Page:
Teaching Children with Autism
There has been an increase in the number of children diagnosed with autism or other autism spectrum disorders. It is likely as an educator that you will have at least one child with this diagnosis in your classroom. This paper explores some of the methods used to teach autistic children.
Autism is a disorder characterized by significant problems in communication and social functioning. Autism is actually called Autism Spectrum Disorder and encompasses a broad range disabilities such as Asperger syndrome, Rett’s Syndrome, and Pervavasive Development Disorder (Dunlap & Fox, n.d.). There are also varying degrees of the disorder from low-functioning (no communication and no social interaction) to high-functioning (some communication and inappropriate but existent social skills.)
One of the most difficult things teachers will face when dealing with Autistic children is their lack of communication skills and inappropriate or nonexistent social skills. In addition to academic instruction children with Autism require instruction in communication techniques and social skills. Kamps et.al. says “A key to accommodating students with autism in public school settings is the provision of social and behavioral programming to develop meaningful participation with nondisabled persons” (p.174).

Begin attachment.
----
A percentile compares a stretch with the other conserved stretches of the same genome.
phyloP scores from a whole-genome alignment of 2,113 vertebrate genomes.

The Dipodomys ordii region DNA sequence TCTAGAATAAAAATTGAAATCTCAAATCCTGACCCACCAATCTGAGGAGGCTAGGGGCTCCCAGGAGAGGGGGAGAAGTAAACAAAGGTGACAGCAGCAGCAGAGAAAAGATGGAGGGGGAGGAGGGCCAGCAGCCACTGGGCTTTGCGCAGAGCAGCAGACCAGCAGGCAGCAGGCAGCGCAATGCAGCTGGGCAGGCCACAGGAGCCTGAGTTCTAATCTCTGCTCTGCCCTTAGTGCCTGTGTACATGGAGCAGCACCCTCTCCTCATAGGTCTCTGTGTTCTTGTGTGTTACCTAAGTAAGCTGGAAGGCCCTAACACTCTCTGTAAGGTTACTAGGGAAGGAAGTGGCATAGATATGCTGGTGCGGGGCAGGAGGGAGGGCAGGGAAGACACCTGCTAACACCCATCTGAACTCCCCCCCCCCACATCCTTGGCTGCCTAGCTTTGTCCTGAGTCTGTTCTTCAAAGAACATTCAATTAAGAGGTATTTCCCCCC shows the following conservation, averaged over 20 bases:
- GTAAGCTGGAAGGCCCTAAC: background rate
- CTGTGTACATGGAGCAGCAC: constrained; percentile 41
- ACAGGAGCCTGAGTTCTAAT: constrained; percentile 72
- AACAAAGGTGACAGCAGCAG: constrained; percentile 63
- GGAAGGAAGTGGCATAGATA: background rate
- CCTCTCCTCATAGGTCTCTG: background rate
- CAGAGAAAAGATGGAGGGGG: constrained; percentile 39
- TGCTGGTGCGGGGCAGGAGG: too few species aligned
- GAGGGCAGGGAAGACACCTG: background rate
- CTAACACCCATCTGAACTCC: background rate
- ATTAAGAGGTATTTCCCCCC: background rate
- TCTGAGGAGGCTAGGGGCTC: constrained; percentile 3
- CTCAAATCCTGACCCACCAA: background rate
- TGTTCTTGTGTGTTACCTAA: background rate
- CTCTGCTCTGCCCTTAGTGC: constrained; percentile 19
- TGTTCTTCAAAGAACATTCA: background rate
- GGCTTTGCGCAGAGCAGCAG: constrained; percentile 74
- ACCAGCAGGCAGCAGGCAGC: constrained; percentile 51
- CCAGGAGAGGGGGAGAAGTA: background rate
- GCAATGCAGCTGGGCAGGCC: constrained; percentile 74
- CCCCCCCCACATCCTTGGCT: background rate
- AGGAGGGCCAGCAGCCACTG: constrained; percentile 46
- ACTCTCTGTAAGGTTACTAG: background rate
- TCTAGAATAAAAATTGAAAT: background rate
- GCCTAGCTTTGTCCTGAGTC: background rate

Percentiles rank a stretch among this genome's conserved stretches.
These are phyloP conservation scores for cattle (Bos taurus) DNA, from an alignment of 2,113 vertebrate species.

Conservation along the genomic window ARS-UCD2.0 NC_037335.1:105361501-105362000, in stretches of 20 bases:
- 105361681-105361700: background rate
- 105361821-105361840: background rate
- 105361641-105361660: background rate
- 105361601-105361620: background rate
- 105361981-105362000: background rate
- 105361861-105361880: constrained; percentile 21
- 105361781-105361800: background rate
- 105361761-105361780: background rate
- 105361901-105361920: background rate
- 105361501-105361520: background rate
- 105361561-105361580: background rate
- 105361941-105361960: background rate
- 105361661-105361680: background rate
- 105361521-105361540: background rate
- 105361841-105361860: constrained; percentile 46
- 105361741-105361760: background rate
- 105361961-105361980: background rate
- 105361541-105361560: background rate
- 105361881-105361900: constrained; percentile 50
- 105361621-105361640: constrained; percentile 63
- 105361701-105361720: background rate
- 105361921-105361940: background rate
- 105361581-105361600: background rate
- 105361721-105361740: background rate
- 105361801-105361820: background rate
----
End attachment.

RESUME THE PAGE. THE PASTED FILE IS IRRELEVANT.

There are many techniques that are useful in teaching children with autism communication and social skills. One method is the Responsive Classroom, an instructional approach that integrates the teaching of academic and social skills as an aspect of everyday classroom life (Sapona & Winterman, 2002, p. 30).
According to Sapona and Winterman (2002) teachers implementing this model in their classroom include six components:
- Morning meetings
- Classroom organization
- Rules and logical consequences
- Guided discovery
- Academic choice
- Family communication strategies
There are many benefits to implementing this style with autistic children. Holding morning meetings helps autistic children by establishing a common routine that begins the student’s day in a predictable pattern (Sapona & Winterman, 2002, p. 31). Autistic children often need predictable routines, and a highly organized and structured environment in order to function.
Since autistic children need routine there are some tips teachers can implement to make it easier for their autistic students:
- Highlight most important concepts
- Establish alternate modes for completing assignments
- Prepare the students
- Maximize comprehension and content retention
- Graphic and visual organizers
- Mnemonic devices (Marks et. al., 2002)
Students with autism can become overwhelmed very easily by even minor deviations from the routine. It is important to be sensitive to the way autistic children function so that their potential can be reached.
To encourage the development of social skills students are encouraged to interact with one another throughout the...